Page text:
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News

Zampa leaves early mark on BBL but World Cup has 'taken its toll'

The legspinner took 2 for 24 in his first game for Melbourne Renegades

Adam Zampa is still feeling the physical effects of Australia's World Cup campaign but hopes a slightly more forgiving BBL schedule will help him get back into top shape.
Zampa battled injuries and illness early in the World Cup before bouncing back in emphatic style with three consecutive four-wicket hauls and a tournament record-equaling tally of 23 wickets for a spinner.
He also stayed on for the start of the T20I series against India but returned home after the second game. On Saturday he was back in action in the BBL with a first outing for his new side Melbourne Renegades. He claimed the wickets of Steven Smith and Tom Curran with consecutive balls during an impressive return of 2 for 24 from four overs, in which he only conceded one boundary, although it was Sydney Sixers who took the points.
Renegades face Perth Scorchers in Geelong on Sunday and then have an 11-day break. Overall, the reduced 10-game regular season in this year's BBL allows players a little more breathing space.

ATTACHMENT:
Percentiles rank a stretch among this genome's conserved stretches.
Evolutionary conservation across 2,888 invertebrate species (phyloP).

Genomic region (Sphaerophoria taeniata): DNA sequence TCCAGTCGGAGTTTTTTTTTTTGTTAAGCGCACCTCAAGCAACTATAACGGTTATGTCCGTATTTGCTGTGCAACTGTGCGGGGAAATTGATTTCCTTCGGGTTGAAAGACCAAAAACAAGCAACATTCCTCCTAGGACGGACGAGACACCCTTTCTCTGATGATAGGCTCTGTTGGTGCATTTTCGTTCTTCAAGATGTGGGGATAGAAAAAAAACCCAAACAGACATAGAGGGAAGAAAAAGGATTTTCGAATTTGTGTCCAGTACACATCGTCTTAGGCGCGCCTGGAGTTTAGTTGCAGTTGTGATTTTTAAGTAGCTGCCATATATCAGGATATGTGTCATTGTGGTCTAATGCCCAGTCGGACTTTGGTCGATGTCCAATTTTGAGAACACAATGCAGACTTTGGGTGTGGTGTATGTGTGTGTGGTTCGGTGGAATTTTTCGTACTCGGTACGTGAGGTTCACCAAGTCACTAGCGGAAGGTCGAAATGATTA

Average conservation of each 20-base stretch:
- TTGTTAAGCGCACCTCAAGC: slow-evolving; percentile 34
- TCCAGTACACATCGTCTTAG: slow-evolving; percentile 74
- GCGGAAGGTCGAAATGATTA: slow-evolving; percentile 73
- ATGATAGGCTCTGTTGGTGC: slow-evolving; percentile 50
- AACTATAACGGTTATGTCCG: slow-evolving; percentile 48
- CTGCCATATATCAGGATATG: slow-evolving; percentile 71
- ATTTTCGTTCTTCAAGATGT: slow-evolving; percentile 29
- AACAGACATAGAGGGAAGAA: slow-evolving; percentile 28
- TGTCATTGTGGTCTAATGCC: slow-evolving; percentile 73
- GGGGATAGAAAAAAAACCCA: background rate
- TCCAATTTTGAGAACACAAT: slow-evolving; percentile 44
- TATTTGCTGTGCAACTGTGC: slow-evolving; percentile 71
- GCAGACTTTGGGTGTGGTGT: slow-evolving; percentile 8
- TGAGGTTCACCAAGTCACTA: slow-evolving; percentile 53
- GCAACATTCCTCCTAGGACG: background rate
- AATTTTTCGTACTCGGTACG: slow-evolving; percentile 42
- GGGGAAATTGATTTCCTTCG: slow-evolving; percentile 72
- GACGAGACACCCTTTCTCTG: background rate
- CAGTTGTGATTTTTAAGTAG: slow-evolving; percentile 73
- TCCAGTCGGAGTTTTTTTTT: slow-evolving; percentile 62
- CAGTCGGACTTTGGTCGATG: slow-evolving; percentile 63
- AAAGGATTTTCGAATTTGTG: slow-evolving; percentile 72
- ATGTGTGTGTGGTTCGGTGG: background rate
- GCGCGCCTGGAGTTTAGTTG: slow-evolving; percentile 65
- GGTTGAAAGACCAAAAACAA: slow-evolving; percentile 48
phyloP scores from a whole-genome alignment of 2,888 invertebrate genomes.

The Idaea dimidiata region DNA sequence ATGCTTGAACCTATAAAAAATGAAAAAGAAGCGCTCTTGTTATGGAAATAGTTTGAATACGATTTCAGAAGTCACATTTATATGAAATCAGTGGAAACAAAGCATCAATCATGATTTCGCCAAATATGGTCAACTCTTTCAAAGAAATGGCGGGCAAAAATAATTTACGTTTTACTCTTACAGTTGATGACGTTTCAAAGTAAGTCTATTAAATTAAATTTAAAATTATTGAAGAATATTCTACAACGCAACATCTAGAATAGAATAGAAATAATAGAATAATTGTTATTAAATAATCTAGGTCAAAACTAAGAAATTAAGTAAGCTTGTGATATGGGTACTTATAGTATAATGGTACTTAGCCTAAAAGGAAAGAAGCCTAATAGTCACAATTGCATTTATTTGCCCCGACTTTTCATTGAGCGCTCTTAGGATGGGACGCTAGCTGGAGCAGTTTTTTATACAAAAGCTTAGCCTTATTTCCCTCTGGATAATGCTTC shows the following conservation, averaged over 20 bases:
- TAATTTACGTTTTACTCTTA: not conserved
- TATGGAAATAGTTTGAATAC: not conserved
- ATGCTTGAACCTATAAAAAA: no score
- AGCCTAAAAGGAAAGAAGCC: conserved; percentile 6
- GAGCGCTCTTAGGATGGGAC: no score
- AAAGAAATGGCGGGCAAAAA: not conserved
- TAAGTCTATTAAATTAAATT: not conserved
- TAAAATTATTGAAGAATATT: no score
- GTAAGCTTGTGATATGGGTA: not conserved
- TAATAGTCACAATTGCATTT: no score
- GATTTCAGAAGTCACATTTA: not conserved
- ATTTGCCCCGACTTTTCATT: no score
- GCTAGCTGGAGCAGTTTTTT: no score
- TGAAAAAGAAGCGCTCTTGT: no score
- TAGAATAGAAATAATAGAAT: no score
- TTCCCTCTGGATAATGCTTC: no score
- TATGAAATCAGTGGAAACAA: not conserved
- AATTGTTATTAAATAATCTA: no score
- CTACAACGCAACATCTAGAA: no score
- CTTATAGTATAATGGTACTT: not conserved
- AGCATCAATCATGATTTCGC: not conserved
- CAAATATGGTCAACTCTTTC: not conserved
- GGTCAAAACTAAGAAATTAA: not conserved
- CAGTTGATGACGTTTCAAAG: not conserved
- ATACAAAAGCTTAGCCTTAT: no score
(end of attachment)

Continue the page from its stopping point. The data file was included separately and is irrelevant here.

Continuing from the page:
"Body's probably not in an ideal situation but feeling much better than it was at the start of the World Cup," Zampa told reporters. "We've got a game in two day's time then a little bit of a break so there's periods now to try and get away from it, get the body good and just get away from cricket because it's been a big few months. It's taken its toll, that's for sure."
Australia's World Cup triumph has still to properly sink in for Zampa who has now played a key role in both the T20 and ODI prizes.
"Been home for a week and still waking up most morning's pinching myself," he said. "Personally I can't believe I'm at this stage of my career. I always felt like I was scrapping just to stay in the Australian team. Never really thought I'd play as much as I have for Australia.
"You are grateful to be there for a lot of it, never really think about winning World Cups then you get to the stage in the last couple of years where it's all you want. To be sitting here now, to have won a T20 World Cup two years ago and now the one-day World Cup, it means a lot to me."
When asked what kept him motivated, he said: "More World Cups. There's no better feeling."